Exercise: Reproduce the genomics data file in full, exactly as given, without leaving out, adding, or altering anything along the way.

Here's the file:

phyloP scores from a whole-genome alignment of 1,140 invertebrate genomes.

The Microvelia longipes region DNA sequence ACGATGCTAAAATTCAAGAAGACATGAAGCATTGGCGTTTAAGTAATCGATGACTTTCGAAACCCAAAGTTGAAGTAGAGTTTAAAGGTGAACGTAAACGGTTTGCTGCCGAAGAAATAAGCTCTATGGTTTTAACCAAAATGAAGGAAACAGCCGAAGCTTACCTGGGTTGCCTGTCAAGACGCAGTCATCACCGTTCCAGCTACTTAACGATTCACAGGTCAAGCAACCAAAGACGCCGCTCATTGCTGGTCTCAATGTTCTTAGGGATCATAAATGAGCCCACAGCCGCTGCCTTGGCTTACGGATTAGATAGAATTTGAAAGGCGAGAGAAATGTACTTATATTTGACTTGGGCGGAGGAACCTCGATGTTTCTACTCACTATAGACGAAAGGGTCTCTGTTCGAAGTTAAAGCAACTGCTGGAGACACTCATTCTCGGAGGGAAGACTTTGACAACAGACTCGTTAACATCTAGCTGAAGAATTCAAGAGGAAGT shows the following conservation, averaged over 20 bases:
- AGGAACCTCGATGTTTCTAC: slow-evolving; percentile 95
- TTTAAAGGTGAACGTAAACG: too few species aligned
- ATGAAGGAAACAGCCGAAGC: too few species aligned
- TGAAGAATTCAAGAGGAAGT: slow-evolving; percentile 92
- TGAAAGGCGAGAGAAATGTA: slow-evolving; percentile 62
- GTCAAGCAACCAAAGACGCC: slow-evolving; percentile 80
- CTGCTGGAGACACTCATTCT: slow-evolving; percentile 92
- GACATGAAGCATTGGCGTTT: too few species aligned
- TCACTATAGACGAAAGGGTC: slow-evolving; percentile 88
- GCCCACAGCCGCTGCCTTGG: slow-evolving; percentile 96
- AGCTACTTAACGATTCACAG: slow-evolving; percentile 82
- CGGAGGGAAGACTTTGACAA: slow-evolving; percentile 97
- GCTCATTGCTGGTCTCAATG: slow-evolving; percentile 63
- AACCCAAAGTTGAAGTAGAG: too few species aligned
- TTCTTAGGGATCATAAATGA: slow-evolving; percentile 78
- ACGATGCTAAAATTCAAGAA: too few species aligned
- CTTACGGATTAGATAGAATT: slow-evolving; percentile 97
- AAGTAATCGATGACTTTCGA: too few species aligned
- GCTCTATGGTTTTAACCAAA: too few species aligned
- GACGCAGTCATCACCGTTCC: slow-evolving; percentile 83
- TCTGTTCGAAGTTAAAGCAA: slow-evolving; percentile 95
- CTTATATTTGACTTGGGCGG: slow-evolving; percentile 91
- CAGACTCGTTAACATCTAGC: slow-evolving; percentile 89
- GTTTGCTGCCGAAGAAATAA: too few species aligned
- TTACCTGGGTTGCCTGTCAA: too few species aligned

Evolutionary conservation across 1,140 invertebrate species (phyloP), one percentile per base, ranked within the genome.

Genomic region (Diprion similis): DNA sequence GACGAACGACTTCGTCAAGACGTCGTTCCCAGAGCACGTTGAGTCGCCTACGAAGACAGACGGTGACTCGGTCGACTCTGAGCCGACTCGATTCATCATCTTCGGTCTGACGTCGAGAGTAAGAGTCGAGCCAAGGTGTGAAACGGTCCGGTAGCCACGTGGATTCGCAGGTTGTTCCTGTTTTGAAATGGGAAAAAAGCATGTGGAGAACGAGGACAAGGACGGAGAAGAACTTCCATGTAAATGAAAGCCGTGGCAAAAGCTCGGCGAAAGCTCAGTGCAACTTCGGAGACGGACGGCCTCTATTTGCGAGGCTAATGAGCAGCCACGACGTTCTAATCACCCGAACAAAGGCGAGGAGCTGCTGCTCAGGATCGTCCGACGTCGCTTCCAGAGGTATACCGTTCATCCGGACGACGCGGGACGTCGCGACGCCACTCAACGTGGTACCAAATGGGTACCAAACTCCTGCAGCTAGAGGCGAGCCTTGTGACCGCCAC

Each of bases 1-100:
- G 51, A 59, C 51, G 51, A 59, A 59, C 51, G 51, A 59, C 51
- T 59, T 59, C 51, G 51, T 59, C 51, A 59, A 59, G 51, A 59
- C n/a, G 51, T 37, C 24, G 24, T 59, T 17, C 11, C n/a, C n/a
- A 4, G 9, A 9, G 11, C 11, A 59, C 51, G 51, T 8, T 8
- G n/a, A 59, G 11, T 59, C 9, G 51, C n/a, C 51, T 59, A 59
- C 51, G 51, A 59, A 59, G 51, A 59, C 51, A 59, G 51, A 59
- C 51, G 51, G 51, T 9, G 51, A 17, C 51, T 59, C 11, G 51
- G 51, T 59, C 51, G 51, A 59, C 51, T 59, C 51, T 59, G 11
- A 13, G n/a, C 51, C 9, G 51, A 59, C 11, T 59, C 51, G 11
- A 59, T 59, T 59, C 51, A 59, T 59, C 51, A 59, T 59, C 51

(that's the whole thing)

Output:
phyloP scores from a whole-genome alignment of 1,140 invertebrate genomes.

The Microvelia longipes region DNA sequence ACGATGCTAAAATTCAAGAAGACATGAAGCATTGGCGTTTAAGTAATCGATGACTTTCGAAACCCAAAGTTGAAGTAGAGTTTAAAGGTGAACGTAAACGGTTTGCTGCCGAAGAAATAAGCTCTATGGTTTTAACCAAAATGAAGGAAACAGCCGAAGCTTACCTGGGTTGCCTGTCAAGACGCAGTCATCACCGTTCCAGCTACTTAACGATTCACAGGTCAAGCAACCAAAGACGCCGCTCATTGCTGGTCTCAATGTTCTTAGGGATCATAAATGAGCCCACAGCCGCTGCCTTGGCTTACGGATTAGATAGAATTTGAAAGGCGAGAGAAATGTACTTATATTTGACTTGGGCGGAGGAACCTCGATGTTTCTACTCACTATAGACGAAAGGGTCTCTGTTCGAAGTTAAAGCAACTGCTGGAGACACTCATTCTCGGAGGGAAGACTTTGACAACAGACTCGTTAACATCTAGCTGAAGAATTCAAGAGGAAGT shows the following conservation, averaged over 20 bases:
- AGGAACCTCGATGTTTCTAC: slow-evolving; percentile 95
- TTTAAAGGTGAACGTAAACG: too few species aligned
- ATGAAGGAAACAGCCGAAGC: too few species aligned
- TGAAGAATTCAAGAGGAAGT: slow-evolving; percentile 92
- TGAAAGGCGAGAGAAATGTA: slow-evolving; percentile 62
- GTCAAGCAACCAAAGACGCC: slow-evolving; percentile 80
- CTGCTGGAGACACTCATTCT: slow-evolving; percentile 92
- GACATGAAGCATTGGCGTTT: too few species aligned
- TCACTATAGACGAAAGGGTC: slow-evolving; percentile 88
- GCCCACAGCCGCTGCCTTGG: slow-evolving; percentile 96
- AGCTACTTAACGATTCACAG: slow-evolving; percentile 82
- CGGAGGGAAGACTTTGACAA: slow-evolving; percentile 97
- GCTCATTGCTGGTCTCAATG: slow-evolving; percentile 63
- AACCCAAAGTTGAAGTAGAG: too few species aligned
- TTCTTAGGGATCATAAATGA: slow-evolving; percentile 78
- ACGATGCTAAAATTCAAGAA: too few species aligned
- CTTACGGATTAGATAGAATT: slow-evolving; percentile 97
- AAGTAATCGATGACTTTCGA: too few species aligned
- GCTCTATGGTTTTAACCAAA: too few species aligned
- GACGCAGTCATCACCGTTCC: slow-evolving; percentile 83
- TCTGTTCGAAGTTAAAGCAA: slow-evolving; percentile 95
- CTTATATTTGACTTGGGCGG: slow-evolving; percentile 91
- CAGACTCGTTAACATCTAGC: slow-evolving; percentile 89
- GTTTGCTGCCGAAGAAATAA: too few species aligned
- TTACCTGGGTTGCCTGTCAA: too few species aligned

Evolutionary conservation across 1,140 invertebrate species (phyloP), one percentile per base, ranked within the genome.

Genomic region (Diprion similis): DNA sequence GACGAACGACTTCGTCAAGACGTCGTTCCCAGAGCACGTTGAGTCGCCTACGAAGACAGACGGTGACTCGGTCGACTCTGAGCCGACTCGATTCATCATCTTCGGTCTGACGTCGAGAGTAAGAGTCGAGCCAAGGTGTGAAACGGTCCGGTAGCCACGTGGATTCGCAGGTTGTTCCTGTTTTGAAATGGGAAAAAAGCATGTGGAGAACGAGGACAAGGACGGAGAAGAACTTCCATGTAAATGAAAGCCGTGGCAAAAGCTCGGCGAAAGCTCAGTGCAACTTCGGAGACGGACGGCCTCTATTTGCGAGGCTAATGAGCAGCCACGACGTTCTAATCACCCGAACAAAGGCGAGGAGCTGCTGCTCAGGATCGTCCGACGTCGCTTCCAGAGGTATACCGTTCATCCGGACGACGCGGGACGTCGCGACGCCACTCAACGTGGTACCAAATGGGTACCAAACTCCTGCAGCTAGAGGCGAGCCTTGTGACCGCCAC

Each of bases 1-100:
- G 51, A 59, C 51, G 51, A 59, A 59, C 51, G 51, A 59, C 51
- T 59, T 59, C 51, G 51, T 59, C 51, A 59, A 59, G 51, A 59
- C n/a, G 51, T 37, C 24, G 24, T 59, T 17, C 11, C n/a, C n/a
- A 4, G 9, A 9, G 11, C 11, A 59, C 51, G 51, T 8, T 8
- G n/a, A 59, G 11, T 59, C 9, G 51, C n/a, C 51, T 59, A 59
- C 51, G 51, A 59, A 59, G 51, A 59, C 51, A 59, G 51, A 59
- C 51, G 51, G 51, T 9, G 51, A 17, C 51, T 59, C 11, G 51
- G 51, T 59, C 51, G 51, A 59, C 51, T 59, C 51, T 59, G 11
- A 13, G n/a, C 51, C 9, G 51, A 59, C 11, T 59, C 51, G 11
- A 59, T 59, T 59, C 51, A 59, T 59, C 51, A 59, T 59, C 51